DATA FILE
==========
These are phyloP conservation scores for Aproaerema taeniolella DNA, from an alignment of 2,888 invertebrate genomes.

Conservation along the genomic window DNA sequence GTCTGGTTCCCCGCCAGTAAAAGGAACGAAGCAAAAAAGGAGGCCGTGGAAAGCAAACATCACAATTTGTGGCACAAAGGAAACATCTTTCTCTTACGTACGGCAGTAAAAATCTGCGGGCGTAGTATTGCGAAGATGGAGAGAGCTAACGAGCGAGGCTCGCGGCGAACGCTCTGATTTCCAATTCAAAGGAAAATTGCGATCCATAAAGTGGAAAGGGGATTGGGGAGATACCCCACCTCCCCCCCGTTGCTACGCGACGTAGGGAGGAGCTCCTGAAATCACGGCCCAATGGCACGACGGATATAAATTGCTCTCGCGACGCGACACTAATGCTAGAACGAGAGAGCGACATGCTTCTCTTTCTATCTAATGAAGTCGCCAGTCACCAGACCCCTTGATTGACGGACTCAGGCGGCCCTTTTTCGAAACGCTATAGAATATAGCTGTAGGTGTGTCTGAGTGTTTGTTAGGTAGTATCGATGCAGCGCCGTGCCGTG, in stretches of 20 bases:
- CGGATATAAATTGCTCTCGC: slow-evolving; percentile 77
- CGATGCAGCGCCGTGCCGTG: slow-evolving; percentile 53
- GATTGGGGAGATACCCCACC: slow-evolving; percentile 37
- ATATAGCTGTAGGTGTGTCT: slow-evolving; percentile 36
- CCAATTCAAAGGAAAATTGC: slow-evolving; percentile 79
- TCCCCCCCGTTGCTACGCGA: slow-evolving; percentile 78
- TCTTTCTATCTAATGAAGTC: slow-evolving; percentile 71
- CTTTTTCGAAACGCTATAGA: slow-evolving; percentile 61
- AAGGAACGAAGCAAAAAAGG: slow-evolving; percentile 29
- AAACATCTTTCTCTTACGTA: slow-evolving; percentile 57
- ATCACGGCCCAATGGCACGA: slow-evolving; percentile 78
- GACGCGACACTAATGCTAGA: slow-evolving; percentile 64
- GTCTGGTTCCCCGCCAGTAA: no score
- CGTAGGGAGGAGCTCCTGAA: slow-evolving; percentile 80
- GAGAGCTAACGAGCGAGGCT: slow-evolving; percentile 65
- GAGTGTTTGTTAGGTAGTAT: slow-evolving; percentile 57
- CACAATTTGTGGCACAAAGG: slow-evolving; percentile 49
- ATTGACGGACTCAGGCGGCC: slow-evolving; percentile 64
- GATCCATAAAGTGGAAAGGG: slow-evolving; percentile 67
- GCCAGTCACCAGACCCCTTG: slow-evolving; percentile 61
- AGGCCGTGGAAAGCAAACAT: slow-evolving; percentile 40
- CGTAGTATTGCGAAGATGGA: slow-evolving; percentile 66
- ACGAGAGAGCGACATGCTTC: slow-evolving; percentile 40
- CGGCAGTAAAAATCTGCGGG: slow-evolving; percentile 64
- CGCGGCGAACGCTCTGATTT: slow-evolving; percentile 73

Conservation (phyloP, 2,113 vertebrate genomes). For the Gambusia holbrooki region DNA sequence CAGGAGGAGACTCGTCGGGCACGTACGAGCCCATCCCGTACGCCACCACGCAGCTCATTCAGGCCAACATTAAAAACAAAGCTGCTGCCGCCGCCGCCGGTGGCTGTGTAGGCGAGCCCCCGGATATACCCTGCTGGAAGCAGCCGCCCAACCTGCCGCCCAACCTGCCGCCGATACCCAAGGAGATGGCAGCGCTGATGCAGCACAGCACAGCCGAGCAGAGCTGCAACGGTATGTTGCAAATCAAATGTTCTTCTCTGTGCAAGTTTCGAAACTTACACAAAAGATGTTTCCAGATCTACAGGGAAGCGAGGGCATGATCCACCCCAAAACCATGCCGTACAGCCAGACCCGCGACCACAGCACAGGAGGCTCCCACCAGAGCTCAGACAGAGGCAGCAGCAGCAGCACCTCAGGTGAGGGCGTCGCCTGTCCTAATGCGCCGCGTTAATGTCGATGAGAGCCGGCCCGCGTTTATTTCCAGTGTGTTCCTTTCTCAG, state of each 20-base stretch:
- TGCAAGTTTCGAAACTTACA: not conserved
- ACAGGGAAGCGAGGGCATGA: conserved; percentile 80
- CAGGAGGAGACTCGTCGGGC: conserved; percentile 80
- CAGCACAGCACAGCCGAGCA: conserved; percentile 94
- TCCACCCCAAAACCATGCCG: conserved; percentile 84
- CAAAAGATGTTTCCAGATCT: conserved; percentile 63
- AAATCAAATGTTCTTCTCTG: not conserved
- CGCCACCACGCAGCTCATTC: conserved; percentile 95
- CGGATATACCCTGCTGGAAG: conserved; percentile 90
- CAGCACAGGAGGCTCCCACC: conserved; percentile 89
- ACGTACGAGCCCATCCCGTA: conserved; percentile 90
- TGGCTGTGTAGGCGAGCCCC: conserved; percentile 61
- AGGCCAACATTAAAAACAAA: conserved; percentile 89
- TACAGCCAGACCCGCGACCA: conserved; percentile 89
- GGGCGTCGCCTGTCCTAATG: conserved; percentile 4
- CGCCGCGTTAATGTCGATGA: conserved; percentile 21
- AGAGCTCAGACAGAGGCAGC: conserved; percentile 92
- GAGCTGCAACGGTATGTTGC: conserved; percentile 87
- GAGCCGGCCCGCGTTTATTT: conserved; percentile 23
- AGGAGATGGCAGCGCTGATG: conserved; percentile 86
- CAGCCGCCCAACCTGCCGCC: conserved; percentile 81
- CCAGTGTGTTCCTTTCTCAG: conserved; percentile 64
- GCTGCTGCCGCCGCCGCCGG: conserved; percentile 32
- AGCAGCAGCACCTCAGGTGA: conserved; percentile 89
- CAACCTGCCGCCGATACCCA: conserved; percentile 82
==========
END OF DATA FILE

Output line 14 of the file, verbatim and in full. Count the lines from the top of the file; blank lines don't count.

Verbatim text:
- GACGCGACACTAATGCTAGA: slow-evolving; percentile 64